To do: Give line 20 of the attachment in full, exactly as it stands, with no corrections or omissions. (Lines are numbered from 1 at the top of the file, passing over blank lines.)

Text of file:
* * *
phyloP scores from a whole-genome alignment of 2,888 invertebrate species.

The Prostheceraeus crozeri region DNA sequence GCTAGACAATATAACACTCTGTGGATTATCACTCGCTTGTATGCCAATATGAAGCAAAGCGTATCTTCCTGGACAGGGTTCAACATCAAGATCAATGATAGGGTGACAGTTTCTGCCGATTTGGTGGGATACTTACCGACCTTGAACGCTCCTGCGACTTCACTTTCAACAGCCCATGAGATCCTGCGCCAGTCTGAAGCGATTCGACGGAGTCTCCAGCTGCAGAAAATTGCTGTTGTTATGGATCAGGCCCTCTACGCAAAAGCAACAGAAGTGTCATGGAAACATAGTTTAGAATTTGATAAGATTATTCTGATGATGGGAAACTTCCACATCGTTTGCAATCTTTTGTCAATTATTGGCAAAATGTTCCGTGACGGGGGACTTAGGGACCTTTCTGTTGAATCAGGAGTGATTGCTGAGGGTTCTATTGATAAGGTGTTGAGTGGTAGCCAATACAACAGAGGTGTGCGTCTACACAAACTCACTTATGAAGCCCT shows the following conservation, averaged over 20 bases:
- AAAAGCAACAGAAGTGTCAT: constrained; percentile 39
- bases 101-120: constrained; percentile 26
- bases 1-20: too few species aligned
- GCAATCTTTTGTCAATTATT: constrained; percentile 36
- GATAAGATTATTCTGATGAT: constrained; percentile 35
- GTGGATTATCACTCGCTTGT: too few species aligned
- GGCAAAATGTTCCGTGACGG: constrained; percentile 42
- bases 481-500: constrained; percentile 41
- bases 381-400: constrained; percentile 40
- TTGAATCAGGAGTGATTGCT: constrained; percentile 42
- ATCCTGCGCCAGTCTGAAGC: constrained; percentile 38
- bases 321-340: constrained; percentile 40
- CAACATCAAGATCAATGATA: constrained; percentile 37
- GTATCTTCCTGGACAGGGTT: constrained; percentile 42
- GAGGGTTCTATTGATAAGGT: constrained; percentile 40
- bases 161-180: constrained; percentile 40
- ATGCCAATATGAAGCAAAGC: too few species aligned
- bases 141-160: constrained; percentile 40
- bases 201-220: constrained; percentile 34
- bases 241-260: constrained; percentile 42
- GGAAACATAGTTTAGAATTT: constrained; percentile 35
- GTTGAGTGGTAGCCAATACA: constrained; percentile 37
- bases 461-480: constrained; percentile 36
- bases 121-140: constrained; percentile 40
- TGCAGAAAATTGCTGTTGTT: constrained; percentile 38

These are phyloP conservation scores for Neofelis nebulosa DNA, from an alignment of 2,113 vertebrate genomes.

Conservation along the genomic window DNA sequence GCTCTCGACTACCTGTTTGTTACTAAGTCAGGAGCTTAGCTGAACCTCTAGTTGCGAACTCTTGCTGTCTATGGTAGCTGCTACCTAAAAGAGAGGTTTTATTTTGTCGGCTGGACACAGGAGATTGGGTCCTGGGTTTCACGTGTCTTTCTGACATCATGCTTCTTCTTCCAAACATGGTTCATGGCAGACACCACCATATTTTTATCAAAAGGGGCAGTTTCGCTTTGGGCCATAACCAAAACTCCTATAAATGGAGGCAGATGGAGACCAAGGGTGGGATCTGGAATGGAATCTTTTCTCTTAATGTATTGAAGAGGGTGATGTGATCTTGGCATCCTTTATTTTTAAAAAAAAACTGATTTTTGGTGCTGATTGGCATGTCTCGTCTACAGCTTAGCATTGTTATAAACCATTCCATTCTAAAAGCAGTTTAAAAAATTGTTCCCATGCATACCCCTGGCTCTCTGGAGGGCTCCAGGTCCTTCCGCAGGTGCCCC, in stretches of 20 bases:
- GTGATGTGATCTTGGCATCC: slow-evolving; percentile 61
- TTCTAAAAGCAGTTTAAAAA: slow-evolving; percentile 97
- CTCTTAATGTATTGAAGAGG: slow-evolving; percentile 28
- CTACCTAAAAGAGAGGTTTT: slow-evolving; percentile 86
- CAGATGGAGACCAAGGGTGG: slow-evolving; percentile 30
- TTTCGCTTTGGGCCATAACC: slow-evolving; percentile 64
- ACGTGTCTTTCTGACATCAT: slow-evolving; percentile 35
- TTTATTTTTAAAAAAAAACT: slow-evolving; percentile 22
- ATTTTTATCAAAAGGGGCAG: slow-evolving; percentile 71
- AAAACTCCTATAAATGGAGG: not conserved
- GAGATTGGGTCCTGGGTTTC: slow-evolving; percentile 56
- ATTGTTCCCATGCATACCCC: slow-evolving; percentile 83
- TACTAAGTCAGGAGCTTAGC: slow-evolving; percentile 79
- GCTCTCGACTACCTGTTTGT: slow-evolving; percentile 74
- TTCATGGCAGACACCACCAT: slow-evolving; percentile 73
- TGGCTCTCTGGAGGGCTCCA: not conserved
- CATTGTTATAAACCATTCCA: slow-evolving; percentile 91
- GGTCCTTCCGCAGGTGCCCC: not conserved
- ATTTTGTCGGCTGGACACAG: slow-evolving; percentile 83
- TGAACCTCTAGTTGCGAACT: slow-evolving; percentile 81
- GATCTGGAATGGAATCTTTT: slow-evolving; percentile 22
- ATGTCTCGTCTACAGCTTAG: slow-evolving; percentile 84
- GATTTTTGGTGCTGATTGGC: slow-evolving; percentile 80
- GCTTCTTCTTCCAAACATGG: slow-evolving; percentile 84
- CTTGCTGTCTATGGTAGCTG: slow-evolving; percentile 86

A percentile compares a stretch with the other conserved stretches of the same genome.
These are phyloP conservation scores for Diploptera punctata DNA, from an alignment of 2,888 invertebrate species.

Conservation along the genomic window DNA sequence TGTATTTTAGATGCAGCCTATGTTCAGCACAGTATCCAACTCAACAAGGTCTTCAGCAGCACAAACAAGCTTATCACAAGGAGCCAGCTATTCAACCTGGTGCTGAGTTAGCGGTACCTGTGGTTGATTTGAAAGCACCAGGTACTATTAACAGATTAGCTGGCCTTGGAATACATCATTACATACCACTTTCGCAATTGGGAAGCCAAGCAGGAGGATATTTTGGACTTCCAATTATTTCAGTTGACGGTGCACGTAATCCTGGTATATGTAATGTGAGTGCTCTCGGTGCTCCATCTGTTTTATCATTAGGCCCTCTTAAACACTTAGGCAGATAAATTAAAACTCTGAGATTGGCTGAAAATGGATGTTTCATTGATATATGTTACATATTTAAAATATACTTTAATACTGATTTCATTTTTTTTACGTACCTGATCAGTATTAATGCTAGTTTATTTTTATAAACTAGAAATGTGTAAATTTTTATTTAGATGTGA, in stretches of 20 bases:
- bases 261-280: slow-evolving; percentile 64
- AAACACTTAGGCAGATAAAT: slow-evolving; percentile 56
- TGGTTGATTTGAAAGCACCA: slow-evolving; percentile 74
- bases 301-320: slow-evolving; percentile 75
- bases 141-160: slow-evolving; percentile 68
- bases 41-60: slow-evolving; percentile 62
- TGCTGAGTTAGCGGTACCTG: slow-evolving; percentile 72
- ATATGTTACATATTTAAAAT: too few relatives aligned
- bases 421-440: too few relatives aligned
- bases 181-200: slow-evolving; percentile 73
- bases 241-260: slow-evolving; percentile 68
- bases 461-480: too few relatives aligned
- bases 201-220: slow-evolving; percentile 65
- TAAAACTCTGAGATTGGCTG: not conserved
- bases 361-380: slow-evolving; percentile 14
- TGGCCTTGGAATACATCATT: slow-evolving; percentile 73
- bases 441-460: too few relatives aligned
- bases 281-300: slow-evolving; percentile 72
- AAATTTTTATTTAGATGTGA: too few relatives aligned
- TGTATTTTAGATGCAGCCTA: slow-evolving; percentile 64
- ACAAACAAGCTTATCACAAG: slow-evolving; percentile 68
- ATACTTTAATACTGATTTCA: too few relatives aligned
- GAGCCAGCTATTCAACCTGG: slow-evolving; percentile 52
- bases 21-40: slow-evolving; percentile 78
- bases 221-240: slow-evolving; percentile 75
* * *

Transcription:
- bases 141-160: constrained; percentile 40